Our fall intern Matty explores work by Kirsten Stolle beyond her exhibition Only You Can Prevent A Forest. Check out the rest of this blog post to learn about Stolle’s bodies of work commenting on the systemic exclusion of women artists in the art historical canon.
Kirsten Stolle’s exhibition, Only You Can Prevent A Forest, presents several of her works that critique big agrochemical companies like Monsanto and Bayer for polluting the environment with their products. Her exhibition is a mix of styles and materials, including collages, prints, sculptures, and more. Beyond the exhibition, many of Stolle’s other works create similar conversations on environmental exploitation, pollution, and genetic modification by the agriculture industry. Interestingly, three of her past series also focus on the exploitation of people and prejudices towards women. These series are Deconstructing Janson (2019), de-identified (2014-2015), and Grand Order of the Invisibles (2015).
Stolle’s Deconstructing Janson project utilizes collage, annotation, and dissection of materials to emphasize the lack of women artists in Janson’s History of Art, a textbook that has been widely used in art historical teachings since 1962. Stolle explores the impact of this textbook and the systemic exclusion of women artists in the art historical canon altogether. Deconstructing Janson is composed of five parts: Deconstructing Janson, Obit, Chronology of Painters, 13 Reasons Why There Are No Great Male Artists, and Hedda.
Deconstructing Janson consists of the physical dissection of Janson’s book, removing all of the male artists to show the gender disparity between male and female artists discussed in the book. Obit is the 1982 New York Times obituary of H.W. Janson annotated to highlight the contradiction between his glamorized academic life versus the reality of his Eurocentric, misogynistic views of art history. Chronology of Painters takes a chronological chart of painters and also cuts out the male painters to show how few women artists are acknowledged.
13 Reasons Why There Are No Great Male Artists is a selection of common sexist statements by men of the art world regarding female artists that were then inverted to be about men, thus reversing the roles. They were made into calling cards for viewers to take home. Hedda examines a Life Magazine image of 15 abstract expressionists and Stolle makes eight different collages to emphasize the gender disparity and lack of acknowledgment of female artists, as seen in this literal documentation.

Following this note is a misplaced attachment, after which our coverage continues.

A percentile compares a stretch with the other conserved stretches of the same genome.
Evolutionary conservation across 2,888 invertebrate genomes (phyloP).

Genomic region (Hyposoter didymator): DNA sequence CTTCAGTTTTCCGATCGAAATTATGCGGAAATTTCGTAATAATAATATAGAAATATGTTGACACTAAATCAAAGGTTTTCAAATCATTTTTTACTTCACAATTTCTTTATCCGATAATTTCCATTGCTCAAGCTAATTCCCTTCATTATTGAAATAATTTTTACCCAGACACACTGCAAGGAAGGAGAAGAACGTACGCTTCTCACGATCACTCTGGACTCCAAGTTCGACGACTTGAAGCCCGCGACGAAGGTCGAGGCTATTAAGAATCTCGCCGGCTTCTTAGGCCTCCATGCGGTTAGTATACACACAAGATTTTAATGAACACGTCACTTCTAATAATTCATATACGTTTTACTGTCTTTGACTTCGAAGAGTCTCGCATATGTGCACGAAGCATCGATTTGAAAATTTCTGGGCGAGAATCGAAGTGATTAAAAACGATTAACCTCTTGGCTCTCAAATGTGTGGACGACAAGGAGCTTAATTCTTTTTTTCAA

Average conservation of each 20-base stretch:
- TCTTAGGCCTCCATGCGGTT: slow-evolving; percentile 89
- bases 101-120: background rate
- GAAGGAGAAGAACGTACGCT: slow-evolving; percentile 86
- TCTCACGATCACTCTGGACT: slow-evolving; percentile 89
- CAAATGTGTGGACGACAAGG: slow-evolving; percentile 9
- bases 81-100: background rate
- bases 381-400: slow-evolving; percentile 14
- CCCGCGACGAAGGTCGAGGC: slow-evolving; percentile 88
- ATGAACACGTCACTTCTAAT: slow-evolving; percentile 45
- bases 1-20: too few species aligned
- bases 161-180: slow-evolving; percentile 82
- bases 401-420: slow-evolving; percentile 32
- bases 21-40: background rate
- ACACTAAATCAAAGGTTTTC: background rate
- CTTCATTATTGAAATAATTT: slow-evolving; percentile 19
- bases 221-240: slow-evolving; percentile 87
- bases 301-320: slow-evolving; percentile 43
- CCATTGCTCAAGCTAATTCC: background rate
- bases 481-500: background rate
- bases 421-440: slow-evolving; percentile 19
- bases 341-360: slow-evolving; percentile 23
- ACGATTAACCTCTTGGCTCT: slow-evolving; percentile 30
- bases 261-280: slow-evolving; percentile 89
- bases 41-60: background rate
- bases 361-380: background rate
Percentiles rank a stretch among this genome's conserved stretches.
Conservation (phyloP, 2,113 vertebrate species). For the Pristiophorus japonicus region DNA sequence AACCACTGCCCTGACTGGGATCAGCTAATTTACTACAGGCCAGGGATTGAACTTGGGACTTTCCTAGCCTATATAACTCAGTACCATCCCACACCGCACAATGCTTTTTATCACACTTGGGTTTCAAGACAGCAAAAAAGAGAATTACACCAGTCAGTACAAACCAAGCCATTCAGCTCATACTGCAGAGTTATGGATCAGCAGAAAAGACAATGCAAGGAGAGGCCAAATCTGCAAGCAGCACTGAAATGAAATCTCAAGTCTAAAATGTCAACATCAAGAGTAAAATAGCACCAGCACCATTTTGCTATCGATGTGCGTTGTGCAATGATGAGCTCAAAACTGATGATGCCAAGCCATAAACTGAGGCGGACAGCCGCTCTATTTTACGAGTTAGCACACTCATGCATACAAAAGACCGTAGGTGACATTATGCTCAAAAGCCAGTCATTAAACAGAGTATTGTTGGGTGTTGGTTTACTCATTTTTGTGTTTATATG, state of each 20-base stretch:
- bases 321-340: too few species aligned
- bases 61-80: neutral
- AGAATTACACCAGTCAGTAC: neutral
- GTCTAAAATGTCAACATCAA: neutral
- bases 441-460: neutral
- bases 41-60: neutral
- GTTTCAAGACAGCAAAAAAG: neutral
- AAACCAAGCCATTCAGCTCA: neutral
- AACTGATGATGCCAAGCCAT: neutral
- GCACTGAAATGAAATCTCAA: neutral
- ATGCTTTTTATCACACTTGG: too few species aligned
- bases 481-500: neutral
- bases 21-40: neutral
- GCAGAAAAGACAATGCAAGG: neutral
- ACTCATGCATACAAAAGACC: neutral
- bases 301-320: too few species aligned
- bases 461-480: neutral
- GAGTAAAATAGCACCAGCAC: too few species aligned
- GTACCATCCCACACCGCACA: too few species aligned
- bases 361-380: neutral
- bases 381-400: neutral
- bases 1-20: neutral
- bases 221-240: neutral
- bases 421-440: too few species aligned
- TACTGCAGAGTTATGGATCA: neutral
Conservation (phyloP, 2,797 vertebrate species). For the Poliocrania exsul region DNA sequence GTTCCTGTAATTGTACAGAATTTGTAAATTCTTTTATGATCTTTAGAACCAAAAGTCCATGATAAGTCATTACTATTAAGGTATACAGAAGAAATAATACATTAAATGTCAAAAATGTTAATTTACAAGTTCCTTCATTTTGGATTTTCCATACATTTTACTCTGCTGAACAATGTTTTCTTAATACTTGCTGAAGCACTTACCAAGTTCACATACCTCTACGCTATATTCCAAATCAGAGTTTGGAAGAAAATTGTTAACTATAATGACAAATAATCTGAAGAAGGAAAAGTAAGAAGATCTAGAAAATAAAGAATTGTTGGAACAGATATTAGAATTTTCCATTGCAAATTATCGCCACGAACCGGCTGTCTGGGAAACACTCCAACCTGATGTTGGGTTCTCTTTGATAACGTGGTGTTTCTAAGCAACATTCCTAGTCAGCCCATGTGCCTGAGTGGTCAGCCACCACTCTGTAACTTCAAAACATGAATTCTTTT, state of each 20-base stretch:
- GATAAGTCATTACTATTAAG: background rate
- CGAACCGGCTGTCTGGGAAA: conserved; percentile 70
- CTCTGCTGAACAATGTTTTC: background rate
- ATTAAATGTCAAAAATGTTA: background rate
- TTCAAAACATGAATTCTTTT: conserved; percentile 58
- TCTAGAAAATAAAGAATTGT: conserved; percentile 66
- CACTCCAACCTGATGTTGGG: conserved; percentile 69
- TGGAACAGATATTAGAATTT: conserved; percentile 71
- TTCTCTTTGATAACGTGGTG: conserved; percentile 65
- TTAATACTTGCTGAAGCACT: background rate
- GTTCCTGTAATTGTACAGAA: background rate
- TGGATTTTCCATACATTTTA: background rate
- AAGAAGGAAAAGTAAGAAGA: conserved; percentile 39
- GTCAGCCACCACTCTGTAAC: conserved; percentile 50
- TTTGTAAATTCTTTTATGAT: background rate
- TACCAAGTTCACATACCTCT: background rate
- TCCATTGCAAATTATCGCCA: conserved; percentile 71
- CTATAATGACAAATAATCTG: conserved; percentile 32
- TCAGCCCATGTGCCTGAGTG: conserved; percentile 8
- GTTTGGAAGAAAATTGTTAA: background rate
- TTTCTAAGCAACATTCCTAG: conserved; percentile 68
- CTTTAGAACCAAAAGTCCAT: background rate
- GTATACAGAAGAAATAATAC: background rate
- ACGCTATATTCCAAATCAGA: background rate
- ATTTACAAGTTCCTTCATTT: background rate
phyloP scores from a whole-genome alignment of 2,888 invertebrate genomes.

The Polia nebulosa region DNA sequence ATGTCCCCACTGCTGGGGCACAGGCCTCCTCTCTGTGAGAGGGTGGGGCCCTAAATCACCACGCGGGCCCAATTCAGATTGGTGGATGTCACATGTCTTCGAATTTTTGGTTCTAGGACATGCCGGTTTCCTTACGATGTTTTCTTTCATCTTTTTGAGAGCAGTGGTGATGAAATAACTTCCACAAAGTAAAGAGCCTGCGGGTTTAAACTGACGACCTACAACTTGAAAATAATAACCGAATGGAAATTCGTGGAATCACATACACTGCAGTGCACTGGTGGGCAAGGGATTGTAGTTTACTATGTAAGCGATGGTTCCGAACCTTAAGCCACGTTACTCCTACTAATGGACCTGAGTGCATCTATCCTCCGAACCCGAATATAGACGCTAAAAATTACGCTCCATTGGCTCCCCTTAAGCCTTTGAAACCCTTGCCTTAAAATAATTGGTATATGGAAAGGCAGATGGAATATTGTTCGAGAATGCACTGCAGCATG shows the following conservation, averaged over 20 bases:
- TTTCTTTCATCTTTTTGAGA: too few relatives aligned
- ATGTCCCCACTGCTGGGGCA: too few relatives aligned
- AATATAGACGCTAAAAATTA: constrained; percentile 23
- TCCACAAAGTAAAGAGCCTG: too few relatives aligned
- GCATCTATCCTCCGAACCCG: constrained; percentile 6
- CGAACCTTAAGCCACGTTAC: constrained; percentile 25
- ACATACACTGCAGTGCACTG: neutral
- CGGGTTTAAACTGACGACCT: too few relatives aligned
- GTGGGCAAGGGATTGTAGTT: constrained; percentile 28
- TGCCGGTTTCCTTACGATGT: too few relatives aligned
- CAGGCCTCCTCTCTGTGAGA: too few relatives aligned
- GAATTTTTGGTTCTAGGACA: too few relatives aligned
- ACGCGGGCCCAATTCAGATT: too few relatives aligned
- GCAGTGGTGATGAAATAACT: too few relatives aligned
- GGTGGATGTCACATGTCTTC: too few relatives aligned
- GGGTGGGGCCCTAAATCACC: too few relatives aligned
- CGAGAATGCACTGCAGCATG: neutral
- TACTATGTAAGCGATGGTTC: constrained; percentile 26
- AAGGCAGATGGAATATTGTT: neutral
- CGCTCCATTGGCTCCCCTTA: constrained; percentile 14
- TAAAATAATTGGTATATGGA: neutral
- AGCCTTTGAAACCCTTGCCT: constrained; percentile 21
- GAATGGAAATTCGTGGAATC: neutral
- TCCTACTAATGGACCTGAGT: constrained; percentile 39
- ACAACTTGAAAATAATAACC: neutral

The impacts of facial recognition technology on personal security and privacy are explored in Stolle’s series de-identified. Here, Stolle took portraits of 19th-century women and enhanced their facial features or physical attributes with collage, gouache, or ink to imply the extensive effort needed to avoid detection by this technology. The use of women in this piece highlights how this technology would be most dangerous for women. It would allow for more unchecked violence towards women by providing a means for predators to easily track down female targets. De-identified visually emphasizes the lack of consideration of women’s experiences and the extremes that women must go through to protect themselves in a masculine society. This can be seen in the augmentation of these women’s faces, some to the point that they are barely recognizable as human.
Grand Order of the Invisibles series addresses the exploitation of human labor and the lack of proper recognition for marginalized workers. Traditionally, jewelry and medals were given to the elite, symbolizing importance and authority over others. This perpetuates the glorification of an elite class and encourages the status hierarchy in place. Here, Stolle has created jewelry and decorations for these workers by collaging images representing typical lower-class jobs with medals, jewels, or ornate metalwork. Grand Order of the Invisibles criticizes the established social hierarchy while also giving proper recognition and acknowledgment to marginalized laborers.
Even though these series by Stolle seem to differ the most from her typical environmental subject matter, they deal with major issues of exploitation and injustices towards under-represented groups. These are still issues that inadvertently affect the environment as humans are a natural resource. Kirsten Stolle utilizes her art to criticize social and environmental issues in the hope to bring attention to these problems and encourage future change.